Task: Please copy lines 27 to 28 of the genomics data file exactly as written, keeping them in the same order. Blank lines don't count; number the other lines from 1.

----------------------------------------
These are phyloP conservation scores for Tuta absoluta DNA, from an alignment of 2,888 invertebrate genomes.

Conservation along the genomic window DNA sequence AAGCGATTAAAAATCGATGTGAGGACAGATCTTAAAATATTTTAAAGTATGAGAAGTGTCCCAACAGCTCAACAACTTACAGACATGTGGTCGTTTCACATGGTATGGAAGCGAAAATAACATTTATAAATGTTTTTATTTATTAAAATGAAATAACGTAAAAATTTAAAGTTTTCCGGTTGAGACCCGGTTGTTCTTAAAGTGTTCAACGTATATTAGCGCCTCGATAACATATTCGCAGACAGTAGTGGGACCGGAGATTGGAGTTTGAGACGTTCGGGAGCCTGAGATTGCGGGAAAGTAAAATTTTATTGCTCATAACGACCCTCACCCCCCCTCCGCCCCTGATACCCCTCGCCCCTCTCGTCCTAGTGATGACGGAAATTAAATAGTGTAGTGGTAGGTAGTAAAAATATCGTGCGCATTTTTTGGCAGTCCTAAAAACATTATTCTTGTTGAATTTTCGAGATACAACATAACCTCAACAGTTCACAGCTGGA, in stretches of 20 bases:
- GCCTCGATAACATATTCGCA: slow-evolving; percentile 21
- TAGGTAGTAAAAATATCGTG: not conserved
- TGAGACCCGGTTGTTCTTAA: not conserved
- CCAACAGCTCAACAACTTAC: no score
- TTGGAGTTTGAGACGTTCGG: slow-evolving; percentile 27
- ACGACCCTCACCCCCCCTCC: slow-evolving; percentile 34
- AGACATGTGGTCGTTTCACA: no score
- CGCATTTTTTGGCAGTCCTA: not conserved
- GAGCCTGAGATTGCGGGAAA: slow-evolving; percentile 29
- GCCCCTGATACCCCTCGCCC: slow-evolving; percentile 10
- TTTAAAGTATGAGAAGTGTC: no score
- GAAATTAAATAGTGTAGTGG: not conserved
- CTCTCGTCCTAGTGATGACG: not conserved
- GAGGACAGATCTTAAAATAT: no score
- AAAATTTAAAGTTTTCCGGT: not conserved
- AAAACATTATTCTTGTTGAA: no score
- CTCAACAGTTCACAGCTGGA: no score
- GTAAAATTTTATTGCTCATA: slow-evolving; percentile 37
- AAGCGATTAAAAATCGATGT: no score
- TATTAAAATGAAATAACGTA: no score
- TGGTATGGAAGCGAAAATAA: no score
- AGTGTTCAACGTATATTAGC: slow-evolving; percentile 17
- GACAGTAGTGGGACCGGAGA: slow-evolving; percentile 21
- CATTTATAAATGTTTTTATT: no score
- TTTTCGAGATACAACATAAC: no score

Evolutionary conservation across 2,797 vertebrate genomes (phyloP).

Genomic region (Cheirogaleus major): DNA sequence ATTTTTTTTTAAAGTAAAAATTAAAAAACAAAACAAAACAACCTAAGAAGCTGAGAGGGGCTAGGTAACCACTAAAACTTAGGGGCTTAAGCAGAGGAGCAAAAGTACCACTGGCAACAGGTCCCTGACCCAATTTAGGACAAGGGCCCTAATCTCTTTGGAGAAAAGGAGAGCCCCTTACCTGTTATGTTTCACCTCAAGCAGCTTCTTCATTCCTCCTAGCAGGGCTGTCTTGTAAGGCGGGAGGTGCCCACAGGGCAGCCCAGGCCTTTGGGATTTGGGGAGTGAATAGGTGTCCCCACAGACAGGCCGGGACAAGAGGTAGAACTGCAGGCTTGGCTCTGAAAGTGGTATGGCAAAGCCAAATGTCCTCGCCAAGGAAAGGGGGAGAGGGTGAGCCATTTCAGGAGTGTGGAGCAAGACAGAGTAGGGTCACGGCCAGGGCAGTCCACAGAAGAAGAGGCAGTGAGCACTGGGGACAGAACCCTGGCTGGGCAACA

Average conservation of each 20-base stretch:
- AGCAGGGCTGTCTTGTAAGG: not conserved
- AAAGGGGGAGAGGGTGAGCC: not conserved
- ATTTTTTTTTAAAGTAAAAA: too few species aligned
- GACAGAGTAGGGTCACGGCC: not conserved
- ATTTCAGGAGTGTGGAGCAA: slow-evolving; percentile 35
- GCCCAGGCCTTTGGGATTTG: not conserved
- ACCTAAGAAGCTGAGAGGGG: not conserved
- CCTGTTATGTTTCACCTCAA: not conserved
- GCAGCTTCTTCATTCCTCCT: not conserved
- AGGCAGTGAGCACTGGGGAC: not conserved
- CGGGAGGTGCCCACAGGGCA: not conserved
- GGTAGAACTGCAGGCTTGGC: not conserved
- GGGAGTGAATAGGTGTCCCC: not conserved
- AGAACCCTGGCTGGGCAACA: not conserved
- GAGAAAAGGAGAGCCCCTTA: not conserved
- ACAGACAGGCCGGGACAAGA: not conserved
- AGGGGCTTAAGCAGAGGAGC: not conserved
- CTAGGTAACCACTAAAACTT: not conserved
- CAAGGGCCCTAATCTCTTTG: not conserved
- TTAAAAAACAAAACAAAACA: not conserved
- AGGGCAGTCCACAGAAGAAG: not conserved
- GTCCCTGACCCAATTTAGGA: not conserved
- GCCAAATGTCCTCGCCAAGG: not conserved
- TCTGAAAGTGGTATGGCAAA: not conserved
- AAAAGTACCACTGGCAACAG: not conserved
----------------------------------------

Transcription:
- TTTTCGAGATACAACATAAC: no score

Evolutionary conservation across 2,797 vertebrate genomes (phyloP).